Berkeley High Decides Not to Charge for First Two Graduation Tickets

By Riya Bhattacharjee
Monday April 27, 2009 - 03:21:00 PM

Berkeley High School announced Friday it will not charge for each student’s first two tickets to this year’s graduation ceremony the Greek Theater. 

The Daily Planet reported April 23 that the school had decided to charge $10 each for the first two tickets and $15 for every additional ticket, a departure from its earlier custom of giving out two free tickets to every graduating senior and charging $5 for each additional ticket. 

Berkeley Unified District officials and members of Berkeley High’s Associated Student Body had attributed the hike in ticket prices to increased expenses for the ceremony, estimated to be more than $100,000 this year. Some parents criticized the change in ticket prices, saying they could not afford the increase amid the economic downturn. 

Others pointed to Oakland’s public high schools, which have a much smaller budget for graduation ceremonies and do not charge for tickets, though the Oakland Unified School District does restricts the number of tickets per student depending on the ceremony’s venue. 

An April 24 e-mail message, Berkeley High School administration informed the school community that each senior will receive two free tickets for the June 12 ceremony at UC Berkeley’s Greek Theater. 

“After that,” the brief note said, “seniors may purchase as many additional tickets as they want for $15 each.” 

It went on to explain that, “due to the cost of holding the ceremony at the Greek Theater—Berkeley High’s graduation venue for over four decades—the student leadership, working with the administration, had initially decided that there would be no free tickets. Yesterday the administration decided to increase the amount budgeted for the ceremony in order to ensure that each student receives the initial two tickets at no cost.”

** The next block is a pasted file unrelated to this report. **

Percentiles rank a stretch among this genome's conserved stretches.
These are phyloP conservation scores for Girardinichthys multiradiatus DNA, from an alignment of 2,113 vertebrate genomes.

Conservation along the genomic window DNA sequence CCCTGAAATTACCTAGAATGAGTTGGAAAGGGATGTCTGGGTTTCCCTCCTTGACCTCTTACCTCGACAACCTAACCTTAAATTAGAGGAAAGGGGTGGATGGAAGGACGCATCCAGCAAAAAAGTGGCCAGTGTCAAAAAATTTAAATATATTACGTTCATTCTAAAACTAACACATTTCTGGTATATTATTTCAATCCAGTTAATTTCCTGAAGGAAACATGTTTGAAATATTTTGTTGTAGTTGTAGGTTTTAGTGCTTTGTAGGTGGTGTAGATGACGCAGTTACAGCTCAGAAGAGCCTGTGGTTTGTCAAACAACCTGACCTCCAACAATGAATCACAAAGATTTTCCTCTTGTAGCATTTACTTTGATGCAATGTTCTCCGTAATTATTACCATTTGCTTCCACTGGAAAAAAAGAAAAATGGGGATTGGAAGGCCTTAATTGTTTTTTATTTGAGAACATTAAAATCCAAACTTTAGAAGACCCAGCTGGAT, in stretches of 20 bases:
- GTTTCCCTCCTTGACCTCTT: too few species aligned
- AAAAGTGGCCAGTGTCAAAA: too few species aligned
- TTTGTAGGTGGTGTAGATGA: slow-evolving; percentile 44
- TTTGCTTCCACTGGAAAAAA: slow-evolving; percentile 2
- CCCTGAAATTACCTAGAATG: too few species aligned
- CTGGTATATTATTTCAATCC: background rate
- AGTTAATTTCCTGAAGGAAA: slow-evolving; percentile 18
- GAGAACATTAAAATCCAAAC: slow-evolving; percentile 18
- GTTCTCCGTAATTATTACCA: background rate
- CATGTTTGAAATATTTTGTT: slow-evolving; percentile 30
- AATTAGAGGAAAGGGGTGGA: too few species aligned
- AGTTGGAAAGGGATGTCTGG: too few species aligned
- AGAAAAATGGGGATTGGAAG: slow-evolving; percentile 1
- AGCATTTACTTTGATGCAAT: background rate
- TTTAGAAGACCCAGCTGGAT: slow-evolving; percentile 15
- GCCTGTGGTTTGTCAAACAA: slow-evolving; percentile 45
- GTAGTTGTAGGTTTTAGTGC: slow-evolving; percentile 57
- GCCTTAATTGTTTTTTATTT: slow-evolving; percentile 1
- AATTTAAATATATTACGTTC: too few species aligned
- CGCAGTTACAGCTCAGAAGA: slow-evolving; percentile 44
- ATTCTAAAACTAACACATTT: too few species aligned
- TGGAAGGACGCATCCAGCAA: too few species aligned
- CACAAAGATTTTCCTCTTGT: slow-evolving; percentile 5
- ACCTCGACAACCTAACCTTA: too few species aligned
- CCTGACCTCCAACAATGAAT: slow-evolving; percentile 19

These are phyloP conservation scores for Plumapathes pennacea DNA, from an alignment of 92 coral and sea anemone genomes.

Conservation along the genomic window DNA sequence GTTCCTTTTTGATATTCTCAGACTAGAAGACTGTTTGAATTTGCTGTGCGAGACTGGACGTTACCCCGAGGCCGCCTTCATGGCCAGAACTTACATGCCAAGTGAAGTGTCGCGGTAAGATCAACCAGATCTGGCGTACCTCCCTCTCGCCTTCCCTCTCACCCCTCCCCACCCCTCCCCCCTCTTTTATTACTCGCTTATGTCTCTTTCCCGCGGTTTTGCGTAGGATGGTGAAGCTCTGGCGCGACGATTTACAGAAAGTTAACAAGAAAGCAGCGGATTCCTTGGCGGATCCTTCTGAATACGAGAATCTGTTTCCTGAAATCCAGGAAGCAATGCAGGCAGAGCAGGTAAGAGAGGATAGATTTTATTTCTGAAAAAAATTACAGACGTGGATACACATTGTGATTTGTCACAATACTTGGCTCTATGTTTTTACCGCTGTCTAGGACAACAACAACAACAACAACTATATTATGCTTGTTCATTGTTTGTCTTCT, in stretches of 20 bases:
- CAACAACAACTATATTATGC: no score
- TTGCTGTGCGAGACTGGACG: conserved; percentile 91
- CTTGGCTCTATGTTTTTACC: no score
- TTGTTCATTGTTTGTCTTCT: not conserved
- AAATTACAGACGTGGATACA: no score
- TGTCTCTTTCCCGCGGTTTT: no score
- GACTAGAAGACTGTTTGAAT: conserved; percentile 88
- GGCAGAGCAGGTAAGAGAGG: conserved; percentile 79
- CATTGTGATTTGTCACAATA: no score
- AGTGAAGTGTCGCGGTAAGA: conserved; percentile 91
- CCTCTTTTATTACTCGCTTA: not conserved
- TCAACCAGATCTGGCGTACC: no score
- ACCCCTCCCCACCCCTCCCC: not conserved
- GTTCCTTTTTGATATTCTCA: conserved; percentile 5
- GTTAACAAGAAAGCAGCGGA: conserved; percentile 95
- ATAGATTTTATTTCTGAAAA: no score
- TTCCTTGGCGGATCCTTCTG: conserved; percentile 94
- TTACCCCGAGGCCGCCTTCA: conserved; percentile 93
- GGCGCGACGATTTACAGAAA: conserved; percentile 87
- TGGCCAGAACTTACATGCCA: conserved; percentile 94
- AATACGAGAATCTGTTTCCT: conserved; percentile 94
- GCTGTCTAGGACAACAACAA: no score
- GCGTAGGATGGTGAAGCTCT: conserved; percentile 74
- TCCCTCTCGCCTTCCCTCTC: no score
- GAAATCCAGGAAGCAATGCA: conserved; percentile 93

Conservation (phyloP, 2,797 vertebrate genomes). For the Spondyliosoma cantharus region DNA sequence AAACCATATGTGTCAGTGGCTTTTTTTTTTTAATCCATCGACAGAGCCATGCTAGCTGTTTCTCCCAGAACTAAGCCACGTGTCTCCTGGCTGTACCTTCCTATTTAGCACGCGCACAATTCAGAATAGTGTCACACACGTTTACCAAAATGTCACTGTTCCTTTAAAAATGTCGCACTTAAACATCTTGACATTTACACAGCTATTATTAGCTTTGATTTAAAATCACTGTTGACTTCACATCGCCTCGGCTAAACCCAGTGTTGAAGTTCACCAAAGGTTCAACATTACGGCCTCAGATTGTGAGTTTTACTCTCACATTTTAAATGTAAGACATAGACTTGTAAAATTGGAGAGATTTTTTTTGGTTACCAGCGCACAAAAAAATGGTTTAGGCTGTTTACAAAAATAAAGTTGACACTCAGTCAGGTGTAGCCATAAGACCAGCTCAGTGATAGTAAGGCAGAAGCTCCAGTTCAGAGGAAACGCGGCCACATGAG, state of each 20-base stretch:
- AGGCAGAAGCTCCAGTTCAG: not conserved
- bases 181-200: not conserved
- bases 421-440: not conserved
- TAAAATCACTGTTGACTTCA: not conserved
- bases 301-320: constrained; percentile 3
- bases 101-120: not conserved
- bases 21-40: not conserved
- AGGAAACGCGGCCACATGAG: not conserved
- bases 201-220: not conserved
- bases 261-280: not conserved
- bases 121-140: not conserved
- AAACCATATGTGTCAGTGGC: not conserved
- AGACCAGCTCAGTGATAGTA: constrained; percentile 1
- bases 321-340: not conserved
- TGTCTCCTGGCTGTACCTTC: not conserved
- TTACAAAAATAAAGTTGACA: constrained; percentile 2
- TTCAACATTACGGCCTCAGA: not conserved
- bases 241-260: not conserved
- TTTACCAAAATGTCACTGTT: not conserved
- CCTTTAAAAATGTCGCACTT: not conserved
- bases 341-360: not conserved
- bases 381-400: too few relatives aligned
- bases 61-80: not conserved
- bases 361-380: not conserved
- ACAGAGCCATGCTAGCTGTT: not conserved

District spokesperson Mark Coplan told the Planet Berkeley High Principal Jim Slemp had stepped in to make the decision. 

“When the discussion came up, probably prompted by the Planet article, he intervened and said the school would find a way to do the first two tickets for free,” he said. “He said they had found more money in the General Fund.” 

Calls to Principal Slemp and Vice Principal Vernon Walton were not returned before press time. 

Last year the Greek Theater charged Berkeley High a little over $19,000 for the venue, including university police, security, parking and staff. 

Coplan said the school spent additional money toward other expenses, such as $10,000 for the sound equipment, rental furniture and chairs, a truckload of bottled water, and overtime for safety officers and teachers. 

“If you had it at Berkeley High and not the Greek, you could probably cut the expenses down by half,” he said. “But if we had it at Berkeley High, we’d probably have to limit each student to three tickets, whereas at the Greek Theater, we can have more than 7,000 guests. 

Not everyone, however, is happy about the school’s decision to give out two tickets for free and still charge $15 for the rest. 

“That’s not fair,” said Guin Irvine, the mother of a Berkeley High senior. “They just didn’t do proper planning. If they had brought it to the parents before, maybe something could have been done. They should have talked to parents before asking the students what they want. Of course young people will say ‘I want to have my graduation at the Greek.’ But it’s the parents who are paying for the ticket—I know people who are almost losing their job.”